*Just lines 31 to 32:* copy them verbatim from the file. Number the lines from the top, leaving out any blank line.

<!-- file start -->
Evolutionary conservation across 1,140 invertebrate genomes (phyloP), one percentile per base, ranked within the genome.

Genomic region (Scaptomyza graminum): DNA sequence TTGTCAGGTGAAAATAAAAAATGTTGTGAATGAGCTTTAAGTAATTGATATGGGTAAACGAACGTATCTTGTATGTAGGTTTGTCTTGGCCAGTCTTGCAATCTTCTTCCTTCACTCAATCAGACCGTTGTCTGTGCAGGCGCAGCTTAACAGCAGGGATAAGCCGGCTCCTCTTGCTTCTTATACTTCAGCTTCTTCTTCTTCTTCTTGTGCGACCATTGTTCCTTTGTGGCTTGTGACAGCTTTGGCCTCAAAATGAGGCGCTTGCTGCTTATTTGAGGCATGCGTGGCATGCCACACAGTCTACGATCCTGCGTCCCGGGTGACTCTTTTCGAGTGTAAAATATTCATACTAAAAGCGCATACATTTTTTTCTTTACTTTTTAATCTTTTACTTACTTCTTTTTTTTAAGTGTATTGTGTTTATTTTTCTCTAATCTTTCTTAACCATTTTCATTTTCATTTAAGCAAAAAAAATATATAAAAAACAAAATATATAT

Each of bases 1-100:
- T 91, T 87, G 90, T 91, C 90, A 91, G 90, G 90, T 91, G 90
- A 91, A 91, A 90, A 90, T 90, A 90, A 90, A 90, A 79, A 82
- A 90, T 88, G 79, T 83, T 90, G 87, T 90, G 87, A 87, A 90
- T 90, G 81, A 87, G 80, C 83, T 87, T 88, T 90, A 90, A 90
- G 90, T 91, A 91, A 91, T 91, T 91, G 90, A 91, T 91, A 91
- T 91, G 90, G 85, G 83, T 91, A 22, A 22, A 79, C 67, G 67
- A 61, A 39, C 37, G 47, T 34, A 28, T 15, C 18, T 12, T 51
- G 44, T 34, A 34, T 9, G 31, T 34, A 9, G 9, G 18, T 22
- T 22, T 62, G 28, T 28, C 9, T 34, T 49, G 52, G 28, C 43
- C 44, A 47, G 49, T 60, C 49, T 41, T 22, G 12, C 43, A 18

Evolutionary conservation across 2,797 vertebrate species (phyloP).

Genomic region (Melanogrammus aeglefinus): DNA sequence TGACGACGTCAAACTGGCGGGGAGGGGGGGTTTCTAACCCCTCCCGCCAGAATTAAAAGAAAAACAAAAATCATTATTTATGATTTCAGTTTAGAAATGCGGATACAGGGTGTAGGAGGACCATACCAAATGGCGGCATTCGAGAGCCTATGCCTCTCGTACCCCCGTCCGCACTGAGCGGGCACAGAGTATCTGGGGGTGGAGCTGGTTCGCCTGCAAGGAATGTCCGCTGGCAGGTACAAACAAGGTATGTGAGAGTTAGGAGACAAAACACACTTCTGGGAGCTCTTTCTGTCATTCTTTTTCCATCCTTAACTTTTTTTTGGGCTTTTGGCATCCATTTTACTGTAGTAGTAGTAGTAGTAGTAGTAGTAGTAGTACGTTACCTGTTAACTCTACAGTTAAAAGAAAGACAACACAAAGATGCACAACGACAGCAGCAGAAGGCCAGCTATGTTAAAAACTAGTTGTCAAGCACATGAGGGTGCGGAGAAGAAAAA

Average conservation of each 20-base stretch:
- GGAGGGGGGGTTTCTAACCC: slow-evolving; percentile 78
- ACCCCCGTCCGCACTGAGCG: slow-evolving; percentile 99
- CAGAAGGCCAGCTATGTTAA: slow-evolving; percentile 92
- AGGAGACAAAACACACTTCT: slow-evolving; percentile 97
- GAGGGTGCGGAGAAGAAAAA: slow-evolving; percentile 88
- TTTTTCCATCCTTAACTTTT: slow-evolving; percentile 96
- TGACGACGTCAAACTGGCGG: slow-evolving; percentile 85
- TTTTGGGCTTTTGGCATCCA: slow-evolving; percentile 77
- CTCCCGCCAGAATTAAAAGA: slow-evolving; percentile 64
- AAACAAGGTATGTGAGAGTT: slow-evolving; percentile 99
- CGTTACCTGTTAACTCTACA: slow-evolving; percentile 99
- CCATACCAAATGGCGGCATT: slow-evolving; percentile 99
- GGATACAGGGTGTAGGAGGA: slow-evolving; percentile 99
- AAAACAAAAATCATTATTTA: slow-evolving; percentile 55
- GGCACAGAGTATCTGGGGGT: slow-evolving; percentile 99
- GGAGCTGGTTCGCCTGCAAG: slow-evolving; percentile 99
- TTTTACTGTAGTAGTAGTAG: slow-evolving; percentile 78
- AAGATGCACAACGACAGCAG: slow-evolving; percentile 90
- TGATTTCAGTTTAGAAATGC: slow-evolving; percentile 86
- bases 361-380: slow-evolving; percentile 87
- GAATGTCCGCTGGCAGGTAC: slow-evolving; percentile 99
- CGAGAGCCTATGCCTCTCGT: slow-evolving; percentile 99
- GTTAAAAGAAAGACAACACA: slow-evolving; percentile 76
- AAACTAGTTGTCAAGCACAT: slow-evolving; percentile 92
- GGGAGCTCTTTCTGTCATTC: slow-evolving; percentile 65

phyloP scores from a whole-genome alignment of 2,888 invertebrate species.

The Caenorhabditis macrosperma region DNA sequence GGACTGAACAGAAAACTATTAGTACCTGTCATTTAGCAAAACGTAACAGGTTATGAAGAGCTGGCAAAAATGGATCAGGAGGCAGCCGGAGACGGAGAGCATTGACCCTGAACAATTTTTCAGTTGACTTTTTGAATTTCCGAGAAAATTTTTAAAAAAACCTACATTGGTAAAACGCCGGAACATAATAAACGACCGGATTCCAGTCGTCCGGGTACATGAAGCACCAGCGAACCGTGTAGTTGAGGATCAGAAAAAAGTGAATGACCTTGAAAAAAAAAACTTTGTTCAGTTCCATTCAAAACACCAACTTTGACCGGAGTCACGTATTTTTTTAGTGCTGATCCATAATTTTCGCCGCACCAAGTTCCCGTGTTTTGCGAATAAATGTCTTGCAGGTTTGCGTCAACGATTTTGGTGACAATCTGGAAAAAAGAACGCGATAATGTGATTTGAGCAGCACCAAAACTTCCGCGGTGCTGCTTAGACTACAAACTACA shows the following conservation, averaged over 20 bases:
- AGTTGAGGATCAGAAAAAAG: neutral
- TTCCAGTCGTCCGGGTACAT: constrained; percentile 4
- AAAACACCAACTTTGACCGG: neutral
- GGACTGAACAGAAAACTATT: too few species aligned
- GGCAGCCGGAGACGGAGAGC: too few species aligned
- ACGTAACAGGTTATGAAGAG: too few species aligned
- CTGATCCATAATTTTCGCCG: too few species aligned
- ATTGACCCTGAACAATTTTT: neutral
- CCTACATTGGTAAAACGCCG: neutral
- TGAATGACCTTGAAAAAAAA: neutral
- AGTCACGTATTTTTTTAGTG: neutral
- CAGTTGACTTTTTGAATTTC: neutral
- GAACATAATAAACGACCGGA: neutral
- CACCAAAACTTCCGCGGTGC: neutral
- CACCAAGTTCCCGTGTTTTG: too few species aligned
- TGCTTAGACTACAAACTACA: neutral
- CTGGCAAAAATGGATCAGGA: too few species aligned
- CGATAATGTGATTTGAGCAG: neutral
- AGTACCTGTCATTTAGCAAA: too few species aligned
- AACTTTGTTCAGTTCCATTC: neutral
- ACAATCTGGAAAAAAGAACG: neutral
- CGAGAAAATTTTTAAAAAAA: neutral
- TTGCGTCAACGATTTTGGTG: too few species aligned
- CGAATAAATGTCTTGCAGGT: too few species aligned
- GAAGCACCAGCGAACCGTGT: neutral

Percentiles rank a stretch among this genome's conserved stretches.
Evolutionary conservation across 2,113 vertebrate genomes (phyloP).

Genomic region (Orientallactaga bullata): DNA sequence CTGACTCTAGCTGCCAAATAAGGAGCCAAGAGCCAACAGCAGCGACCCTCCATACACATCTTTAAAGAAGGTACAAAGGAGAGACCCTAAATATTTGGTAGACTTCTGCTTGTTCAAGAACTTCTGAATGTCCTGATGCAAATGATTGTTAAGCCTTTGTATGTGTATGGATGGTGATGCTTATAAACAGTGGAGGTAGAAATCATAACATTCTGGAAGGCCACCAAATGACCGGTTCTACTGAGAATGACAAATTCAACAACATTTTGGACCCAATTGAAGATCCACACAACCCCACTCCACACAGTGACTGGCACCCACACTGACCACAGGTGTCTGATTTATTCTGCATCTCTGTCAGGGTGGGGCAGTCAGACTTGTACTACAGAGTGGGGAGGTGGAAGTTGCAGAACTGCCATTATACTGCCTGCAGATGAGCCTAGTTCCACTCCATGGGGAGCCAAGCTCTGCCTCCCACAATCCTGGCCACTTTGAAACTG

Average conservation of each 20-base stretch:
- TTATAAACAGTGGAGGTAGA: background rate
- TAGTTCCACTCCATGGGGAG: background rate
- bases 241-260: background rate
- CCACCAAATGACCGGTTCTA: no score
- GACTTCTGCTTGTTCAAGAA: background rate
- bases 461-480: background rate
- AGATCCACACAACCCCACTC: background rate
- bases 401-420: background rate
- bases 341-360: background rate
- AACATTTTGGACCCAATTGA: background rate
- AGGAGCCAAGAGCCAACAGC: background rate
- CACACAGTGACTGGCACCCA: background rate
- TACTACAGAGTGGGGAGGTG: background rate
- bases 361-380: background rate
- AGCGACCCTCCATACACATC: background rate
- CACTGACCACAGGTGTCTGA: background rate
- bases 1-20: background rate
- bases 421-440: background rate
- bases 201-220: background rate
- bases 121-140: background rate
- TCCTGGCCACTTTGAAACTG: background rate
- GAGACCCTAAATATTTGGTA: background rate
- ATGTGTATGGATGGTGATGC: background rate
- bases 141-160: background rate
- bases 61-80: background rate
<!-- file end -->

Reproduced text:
- GGCACAGAGTATCTGGGGGT: slow-evolving; percentile 99
- GGAGCTGGTTCGCCTGCAAG: slow-evolving; percentile 99